Myth 5: Business ethics is a matter of the good guys preaching to the bad guys. Some writers do seem to claim a moral high ground while lamenting the poor condition of business and its leaders. However, those people well versed in managing organizations realize that good people can take bad actions, particularly when stressed or confused. (Stress or confusion are not excuses for unethical actions — they are reasons.) Managing ethics in the workplace includes all of us working together to help each other remain ethical and to work through confusing and stressful ethical dilemmas.

Myth 6: Business ethics in the new policeperson on the block. Many believe business ethics is a recent phenomenon because of increased attention to the topic in popular and management literature. However, business ethics was written about even 2,000 years ago — at least since Cicero wrote about the topic in his On Duties. Business ethics has gotten more attention recently because of the social responsibility movement that started in the 1960s.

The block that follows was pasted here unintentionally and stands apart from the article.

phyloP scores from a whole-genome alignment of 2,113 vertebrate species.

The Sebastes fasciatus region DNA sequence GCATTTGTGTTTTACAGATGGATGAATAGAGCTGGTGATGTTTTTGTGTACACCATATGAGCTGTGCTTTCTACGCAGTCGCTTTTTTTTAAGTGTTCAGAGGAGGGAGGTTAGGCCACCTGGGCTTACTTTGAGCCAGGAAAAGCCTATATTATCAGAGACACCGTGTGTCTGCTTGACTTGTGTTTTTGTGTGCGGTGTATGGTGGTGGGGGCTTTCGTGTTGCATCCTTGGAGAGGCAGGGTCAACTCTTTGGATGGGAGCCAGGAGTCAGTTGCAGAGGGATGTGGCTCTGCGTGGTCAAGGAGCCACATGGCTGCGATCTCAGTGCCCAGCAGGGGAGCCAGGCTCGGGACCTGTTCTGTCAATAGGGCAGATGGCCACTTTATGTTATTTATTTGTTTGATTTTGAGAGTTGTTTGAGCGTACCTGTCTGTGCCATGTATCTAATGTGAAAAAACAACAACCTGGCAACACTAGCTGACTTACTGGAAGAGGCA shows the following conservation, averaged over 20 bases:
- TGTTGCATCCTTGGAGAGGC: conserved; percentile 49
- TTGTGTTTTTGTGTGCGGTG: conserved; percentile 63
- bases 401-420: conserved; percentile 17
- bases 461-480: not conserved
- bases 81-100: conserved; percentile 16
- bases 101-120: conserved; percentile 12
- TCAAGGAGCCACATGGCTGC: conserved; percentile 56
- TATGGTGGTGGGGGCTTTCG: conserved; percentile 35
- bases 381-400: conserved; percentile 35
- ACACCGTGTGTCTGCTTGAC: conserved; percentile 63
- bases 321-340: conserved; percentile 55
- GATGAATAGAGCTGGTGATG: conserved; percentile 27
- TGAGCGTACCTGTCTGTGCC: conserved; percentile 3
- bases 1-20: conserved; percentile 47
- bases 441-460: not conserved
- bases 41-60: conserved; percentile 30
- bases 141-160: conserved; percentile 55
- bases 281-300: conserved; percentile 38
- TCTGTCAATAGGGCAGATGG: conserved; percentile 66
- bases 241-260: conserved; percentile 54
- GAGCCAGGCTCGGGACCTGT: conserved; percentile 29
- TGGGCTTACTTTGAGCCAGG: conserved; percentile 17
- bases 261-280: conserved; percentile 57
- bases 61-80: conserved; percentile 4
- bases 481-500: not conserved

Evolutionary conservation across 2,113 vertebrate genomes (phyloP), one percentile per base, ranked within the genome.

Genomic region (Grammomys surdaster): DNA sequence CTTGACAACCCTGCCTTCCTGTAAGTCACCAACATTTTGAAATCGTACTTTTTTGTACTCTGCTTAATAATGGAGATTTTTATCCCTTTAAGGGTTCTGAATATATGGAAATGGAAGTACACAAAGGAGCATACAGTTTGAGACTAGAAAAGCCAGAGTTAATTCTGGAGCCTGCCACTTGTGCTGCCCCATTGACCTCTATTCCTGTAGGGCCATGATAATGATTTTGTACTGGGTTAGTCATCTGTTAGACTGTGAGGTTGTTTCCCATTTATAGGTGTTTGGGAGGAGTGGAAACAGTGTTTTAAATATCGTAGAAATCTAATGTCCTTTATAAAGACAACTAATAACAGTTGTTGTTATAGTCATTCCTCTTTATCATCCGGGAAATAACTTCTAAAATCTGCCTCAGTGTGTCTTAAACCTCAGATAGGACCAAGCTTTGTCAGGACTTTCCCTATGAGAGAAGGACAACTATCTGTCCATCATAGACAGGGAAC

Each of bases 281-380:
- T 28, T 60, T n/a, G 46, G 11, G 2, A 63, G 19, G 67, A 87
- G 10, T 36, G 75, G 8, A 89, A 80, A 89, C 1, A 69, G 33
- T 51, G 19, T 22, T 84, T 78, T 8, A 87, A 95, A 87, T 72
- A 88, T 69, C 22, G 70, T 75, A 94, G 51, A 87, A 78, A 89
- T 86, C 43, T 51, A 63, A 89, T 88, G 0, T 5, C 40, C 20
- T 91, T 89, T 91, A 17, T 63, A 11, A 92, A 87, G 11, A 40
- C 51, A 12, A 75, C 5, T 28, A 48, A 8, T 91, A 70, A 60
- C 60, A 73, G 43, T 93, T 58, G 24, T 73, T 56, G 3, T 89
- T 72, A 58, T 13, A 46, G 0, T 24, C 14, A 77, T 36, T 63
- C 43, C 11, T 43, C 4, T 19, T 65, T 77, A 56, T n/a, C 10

Myth 7: Ethics can’t be managed. Actually, ethics is always “managed” — but, too often, indirectly. For example, the behavior of the organization’s founder or current leader is a strong moral influence, or directive if you will, on behavior or employees in the workplace. Strategic priorities (profit maximization, expanding marketshare, cutting costs, etc.) can be very strong influences on morality. Laws, regulations and rules directly influence behaviors to be more ethical, usually in a manner that improves the general good and/or minimizes harm to the community. Some are still skeptical about business ethics, believing you can’t manage values in an organization. Donaldson and Davis (Management Decision, V28, N6) note that management, after all, is a value system. Skeptics might consider the tremendous influence of several “codes of ethics,” such as the “10 Commandments” in Christian religions or the U.S. Constitution. Codes can be very powerful in smaller “organizations” as well.